Association With Prior Infection Complications
Although postoperative infection following strabismus surgery is uncommon, it can be potentially devastating.2 Recchia et al.2 reported six patients treated for endophthalmitis after strabismus surgery. The final visual acuity in all six eyes was no light perception, and three of those eyes were enucleated. Strabismus surgeons use multiple infection prophylaxis methods. In the current study, most pediatric ophthalmologists reported instilling 5% povidone-iodine solution during surgical preparation, which has been shown to decrease the incidence of endophthalmitis following cataract surgery.8 Koederitz et al.9 found that a single dose of 5% povidone-iodine administered at the completion of routine strabismus surgery through a fornix incision had the same infection and complication rate as a postoperative 1-week course of a topical antibiotic/steroid. This study also suggests that there may be some prophylactic benefit of a postoperative antibiotic and/or steroid course in patients undergoing reoperations or limbal incisions.
Most responding pediatric ophthalmologists in our survey do not use a 5% povidone-iodine solution at the conclusion of surgery, instead preferring topical antibiotics with or without steroids at the conclusion of surgery, and often prescribe a 1-week course of a topical antibiotic/steroid. Although this is a common practice, Ing10 suggested that it may not provide significant infection prophylaxis. A recent study11 found that the contamination rates of the conjunctival incisions and sutures were significantly decreased by a second application of povidone-iodine after eyelid speculum placement in patients undergoing strabismus surgery. Rosetto et al.12 found that the instillation of povidone-iodine at the end of adjustable suture strabismus surgery had the same colonization rate of the sutures as no instillation. Most responders did not prescribe a course of preoperative topical antibiotics. A short preoperative regimen of topical antibiotics decreased the number of eyelid and conjunctival bacteria when studied in patients undergoing cataract surgery.8 Factors that may prevent the common use of preoperative antibiotics by pediatric ophthalmologists before strabismus surgery include cost, difficulty of medication administration in the pediatric population,13 and the low incidence of endophthalmitis.
Intravenous antibiotic administration before surgery as a means of surgical site infection prophylaxis has been reported to be most beneficial when given within 2 hours before surgery.14 A more recent study in 2013 examining perioperative intravenous antibiotic administration for patients undergoing hip or knee arthroplasty, colorectal surgical procedures, arterial vascular surgical procedures, and hysterectomy found that timing may not be as significant as once thought.15 Strabismus surgery is not currently on the list of procedures recommended to have prophylactic intravenous antibiotics at the time of surgery16; however, some responders (3.2%) in our study routinely administer intravenous antibiotics at the time of surgery.
Intraoperative suture and needle contamination is a possible cause of postoperative infection.17,18 Approximately 54% of either sutures or needles are culture positive after strabismus surgery.19 Although most do not contain enough colony-forming units to sustain infection, a small percentage do carry a high contaminant load and possibly a predisposition for postoperative infection.19 Soaking sutures in povidone-iodine prior to use in strabismus surgery is not a commonly used prophylactic method. Eustis and Rhodes20 found that antibiotic/steroid-coated sutures soaked in antiseptic had a significant reduction in bacterial growth when cultured after surgery in comparison to uncoated or unsoaked sutures. Whether this causes a clinically significant decrease in postoperative infection is unknown. A distinction was not made in the questionnaire between adjustable and non-adjustable sutures.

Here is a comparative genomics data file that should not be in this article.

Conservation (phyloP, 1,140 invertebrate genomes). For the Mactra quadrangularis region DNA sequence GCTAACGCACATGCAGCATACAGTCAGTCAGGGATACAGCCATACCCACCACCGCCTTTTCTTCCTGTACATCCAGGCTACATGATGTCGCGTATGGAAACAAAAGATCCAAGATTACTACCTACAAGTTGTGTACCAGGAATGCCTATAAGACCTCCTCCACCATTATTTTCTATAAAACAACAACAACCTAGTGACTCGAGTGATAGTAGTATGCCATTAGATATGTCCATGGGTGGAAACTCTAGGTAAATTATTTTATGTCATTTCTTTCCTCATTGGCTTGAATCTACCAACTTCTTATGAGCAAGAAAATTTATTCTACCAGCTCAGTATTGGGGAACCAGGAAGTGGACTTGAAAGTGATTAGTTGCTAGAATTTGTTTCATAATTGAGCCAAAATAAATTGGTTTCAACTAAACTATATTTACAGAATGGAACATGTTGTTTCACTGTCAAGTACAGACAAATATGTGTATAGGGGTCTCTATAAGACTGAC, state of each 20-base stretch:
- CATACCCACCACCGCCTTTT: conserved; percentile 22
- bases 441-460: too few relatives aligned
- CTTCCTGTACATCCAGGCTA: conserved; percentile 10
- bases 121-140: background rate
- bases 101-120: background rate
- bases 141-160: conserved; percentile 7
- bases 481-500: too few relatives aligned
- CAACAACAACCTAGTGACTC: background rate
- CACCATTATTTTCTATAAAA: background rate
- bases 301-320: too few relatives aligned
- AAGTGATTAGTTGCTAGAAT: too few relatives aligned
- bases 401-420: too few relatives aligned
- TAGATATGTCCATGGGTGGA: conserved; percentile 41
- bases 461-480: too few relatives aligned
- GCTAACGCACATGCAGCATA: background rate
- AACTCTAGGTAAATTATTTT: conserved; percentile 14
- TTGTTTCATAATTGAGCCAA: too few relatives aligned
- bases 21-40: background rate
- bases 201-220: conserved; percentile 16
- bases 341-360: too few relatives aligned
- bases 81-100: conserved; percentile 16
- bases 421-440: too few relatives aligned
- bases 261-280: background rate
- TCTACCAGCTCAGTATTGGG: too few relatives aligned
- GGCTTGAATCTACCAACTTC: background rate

Most study responders do not routinely apply Tegaderm tape or other adhesive drape to isolate the eyelids or eyelashes. Because these tissues are a potential source of infection, Tegaderm tape or other adhesive drape theoretically could help provide a more sterile surgical field. Rogers et al.17 studied contamination rates of surgical needles and suture materials during strabismus surgery. They found no difference in contamination rates when comparing techniques that isolate the eyelashes versus those that do not. However, this study used a blade speculum instead of Tegaderm tape for isolation, which provided partial isolation. It is possible that responders who routinely apply adhesive drapes during surgery do so for reasons other than infection prevention.
There does not appear to be a prevailing practice pattern regarding the timing of the first postoperative visit among our responders. It has previously been reported that 96% of strabismus surgeons see patients for their first postoperative visit at some point within the first week.21 This was slightly higher than our findings of 85% of surgeons. There is a large amount of variability in the timing of the first postoperative visit during the first week. Our survey found that 56% of surgeons who responded routinely saw patients within the first 5 days after surgery when the signs and symptoms of postoperative endophthalmitis following strabismus surgery will most likely first appear.2 Presenting signs and symptoms include lethargy, fever, anorexia, head-ache, asymmetric erythema, asymmetric eyelid swelling, intraocular inflammation, hypopyon, and photophobia.2 Patients did not present with all signs or symptoms.2 This study addressed the timing of the first postoperative office visit and did not explore other forms of communication, such as phone calls or photo sharing.